Authors: Johna Till Johnson, CEO and Founder; Irwin Lazar, Vice President and Service Director
The news about Zoom’s security flaws runs the spectrum from over-inflated concerns about privacy to serious concerns about weak cryptography and links to the Chinese.
In Nemertes’ opinion, many—but importantly, not all–of the concerns are non-issues for the use case of work-at-home corporate employees. For instance, many so-called vulnerabilities require simple shifts in configuration and following best practices (e.g. the use of passwords, not posting meeting links on social media) which should be de rigueur for any corporate organization with any security policy, whatsoever.
Additionally, a much-condemned (and since deleted by Zoom) privacy concern was the “attention-tracking” feature, in which the meeting’s host is able to detect a lapse in interest by attendees.
However, similar and more invasive remote-monitoring tools have been in place for contact center workers, contractors, and outsourced software developers for several decades. And for that matter, such “invasions of privacy” have been commonplace for blue-collar workers, who have their every motion, including bathroom breaks, digitally monitored and recorded and reviewed by supervisors.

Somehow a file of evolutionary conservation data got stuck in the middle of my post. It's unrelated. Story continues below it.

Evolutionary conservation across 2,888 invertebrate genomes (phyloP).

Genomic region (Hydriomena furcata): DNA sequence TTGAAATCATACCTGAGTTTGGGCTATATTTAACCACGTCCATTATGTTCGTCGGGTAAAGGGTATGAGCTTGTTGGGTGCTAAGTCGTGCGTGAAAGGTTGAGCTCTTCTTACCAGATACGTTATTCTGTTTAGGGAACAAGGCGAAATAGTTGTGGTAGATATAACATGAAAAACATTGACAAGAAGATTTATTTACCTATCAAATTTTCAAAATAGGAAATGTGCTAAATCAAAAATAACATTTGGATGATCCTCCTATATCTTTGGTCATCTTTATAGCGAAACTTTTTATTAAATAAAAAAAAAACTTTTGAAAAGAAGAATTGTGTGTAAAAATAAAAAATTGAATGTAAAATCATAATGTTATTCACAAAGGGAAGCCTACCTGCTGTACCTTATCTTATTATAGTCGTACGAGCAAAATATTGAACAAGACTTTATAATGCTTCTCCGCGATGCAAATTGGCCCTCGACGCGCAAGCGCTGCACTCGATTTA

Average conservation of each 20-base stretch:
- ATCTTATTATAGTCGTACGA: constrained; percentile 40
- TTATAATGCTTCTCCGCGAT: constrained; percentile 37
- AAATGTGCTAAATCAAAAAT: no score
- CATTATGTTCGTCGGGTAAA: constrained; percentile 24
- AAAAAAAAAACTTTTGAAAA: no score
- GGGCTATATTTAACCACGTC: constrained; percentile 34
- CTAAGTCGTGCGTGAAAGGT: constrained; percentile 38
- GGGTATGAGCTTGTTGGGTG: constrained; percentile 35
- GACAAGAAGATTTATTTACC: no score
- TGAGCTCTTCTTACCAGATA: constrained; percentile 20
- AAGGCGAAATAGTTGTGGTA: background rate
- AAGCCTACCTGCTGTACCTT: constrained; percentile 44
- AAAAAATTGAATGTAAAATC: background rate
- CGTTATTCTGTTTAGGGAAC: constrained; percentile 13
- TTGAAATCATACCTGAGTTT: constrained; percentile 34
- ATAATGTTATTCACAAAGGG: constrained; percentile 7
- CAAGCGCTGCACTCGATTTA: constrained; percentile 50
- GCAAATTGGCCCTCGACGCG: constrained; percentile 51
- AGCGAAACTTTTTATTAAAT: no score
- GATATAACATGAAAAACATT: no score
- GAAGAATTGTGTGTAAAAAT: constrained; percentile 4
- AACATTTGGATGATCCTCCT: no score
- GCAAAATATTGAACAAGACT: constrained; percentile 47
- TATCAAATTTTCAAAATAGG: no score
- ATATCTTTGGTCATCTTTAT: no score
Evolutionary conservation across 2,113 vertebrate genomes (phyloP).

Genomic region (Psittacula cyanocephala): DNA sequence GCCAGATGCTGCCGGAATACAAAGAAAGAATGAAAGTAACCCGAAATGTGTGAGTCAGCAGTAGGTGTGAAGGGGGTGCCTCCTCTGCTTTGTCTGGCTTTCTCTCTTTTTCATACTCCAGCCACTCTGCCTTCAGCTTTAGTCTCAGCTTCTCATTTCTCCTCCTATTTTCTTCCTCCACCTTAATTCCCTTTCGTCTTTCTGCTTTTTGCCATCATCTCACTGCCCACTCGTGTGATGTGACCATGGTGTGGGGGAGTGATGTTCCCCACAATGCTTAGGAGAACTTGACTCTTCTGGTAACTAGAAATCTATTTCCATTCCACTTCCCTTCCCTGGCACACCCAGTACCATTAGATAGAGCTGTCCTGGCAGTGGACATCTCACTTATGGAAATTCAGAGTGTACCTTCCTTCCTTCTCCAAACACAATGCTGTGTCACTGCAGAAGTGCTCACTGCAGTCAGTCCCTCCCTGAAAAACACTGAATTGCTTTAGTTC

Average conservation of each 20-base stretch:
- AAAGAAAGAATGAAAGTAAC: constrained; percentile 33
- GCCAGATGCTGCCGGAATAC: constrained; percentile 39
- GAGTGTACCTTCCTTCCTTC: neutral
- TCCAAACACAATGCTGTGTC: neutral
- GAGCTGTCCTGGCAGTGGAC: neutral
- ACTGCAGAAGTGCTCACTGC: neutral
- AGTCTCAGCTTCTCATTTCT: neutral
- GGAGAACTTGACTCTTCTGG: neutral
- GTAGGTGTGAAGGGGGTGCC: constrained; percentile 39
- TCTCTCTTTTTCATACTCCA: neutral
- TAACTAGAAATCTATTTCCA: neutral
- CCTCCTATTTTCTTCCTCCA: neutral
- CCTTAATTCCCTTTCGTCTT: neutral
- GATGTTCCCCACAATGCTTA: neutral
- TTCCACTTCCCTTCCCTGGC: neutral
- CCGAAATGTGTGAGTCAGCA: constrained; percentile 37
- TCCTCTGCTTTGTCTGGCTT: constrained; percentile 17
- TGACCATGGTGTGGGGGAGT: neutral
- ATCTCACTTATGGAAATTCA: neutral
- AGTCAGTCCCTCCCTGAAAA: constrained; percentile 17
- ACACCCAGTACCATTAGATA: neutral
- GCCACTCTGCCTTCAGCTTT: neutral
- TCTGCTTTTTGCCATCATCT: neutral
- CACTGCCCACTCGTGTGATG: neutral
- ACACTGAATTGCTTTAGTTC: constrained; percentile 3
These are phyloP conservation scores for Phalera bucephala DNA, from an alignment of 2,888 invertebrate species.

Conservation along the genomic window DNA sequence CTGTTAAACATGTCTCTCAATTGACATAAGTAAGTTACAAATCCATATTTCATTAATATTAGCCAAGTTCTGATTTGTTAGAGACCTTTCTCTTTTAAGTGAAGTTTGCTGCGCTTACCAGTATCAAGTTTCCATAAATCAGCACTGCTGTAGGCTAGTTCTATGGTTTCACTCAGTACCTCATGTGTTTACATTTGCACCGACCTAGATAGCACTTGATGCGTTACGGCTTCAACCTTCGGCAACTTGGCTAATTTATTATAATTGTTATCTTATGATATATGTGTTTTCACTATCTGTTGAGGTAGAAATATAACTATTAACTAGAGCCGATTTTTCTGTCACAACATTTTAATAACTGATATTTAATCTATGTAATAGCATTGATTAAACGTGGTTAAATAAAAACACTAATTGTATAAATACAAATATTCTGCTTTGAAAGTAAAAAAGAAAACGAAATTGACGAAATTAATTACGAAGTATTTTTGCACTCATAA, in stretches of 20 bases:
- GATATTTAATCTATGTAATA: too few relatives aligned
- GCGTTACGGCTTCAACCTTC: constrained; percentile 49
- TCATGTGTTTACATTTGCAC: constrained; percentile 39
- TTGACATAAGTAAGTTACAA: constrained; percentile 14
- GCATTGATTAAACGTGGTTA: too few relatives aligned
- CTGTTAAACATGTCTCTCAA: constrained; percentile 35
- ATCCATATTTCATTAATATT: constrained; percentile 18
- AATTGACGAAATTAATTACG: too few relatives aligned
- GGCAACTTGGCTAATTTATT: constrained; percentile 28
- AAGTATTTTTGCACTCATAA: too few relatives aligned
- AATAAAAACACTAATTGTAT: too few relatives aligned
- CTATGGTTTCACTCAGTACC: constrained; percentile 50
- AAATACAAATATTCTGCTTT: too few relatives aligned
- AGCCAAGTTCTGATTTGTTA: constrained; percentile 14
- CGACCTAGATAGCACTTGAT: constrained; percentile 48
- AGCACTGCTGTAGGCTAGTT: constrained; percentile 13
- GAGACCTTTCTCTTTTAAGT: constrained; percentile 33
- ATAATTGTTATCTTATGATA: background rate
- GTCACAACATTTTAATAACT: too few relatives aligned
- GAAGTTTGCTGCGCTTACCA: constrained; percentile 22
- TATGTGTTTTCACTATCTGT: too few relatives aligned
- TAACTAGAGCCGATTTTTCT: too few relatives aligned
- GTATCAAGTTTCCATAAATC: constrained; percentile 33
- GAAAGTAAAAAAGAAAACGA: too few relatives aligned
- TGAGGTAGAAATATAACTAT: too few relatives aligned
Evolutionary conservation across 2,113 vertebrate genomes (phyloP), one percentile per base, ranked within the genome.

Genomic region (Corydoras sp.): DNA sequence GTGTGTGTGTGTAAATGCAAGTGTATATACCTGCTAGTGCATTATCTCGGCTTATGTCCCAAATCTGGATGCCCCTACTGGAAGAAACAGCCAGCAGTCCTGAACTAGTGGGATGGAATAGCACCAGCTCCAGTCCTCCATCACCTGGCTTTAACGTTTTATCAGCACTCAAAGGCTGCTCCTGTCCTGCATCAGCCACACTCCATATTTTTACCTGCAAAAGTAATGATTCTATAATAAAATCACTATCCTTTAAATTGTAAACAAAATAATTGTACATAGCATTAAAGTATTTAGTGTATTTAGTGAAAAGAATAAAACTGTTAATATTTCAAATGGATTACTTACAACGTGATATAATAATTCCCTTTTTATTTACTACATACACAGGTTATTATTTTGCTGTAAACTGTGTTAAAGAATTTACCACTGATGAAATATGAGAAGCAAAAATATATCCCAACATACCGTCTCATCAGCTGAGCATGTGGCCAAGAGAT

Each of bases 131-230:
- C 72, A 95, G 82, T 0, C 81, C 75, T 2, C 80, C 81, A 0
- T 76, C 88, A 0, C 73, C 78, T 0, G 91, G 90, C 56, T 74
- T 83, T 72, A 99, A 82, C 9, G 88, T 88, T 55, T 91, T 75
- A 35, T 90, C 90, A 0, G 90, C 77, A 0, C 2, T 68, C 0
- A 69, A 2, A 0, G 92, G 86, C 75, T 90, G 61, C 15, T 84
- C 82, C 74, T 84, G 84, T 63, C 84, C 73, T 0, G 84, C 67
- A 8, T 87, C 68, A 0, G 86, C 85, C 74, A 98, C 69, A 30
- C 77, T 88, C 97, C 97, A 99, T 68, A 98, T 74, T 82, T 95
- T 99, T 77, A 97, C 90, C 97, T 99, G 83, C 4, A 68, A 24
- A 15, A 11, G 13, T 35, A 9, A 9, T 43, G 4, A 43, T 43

Again, Zoom has since deleted this feature; however, even had it remained, we believe such “privacy concerns” are more a result of knowledge workers’ dawning awareness of the invasiveness of many processes and applications in the digital age than of any new issues.
There are some real concerns, however. In numerous cases, Zoom has taken shortcuts and elected to implement workarounds that intentionally circumvent security controls established by OS platform vendors (Apple and Microsoft), thereby creating vulnerabilities, some serious.
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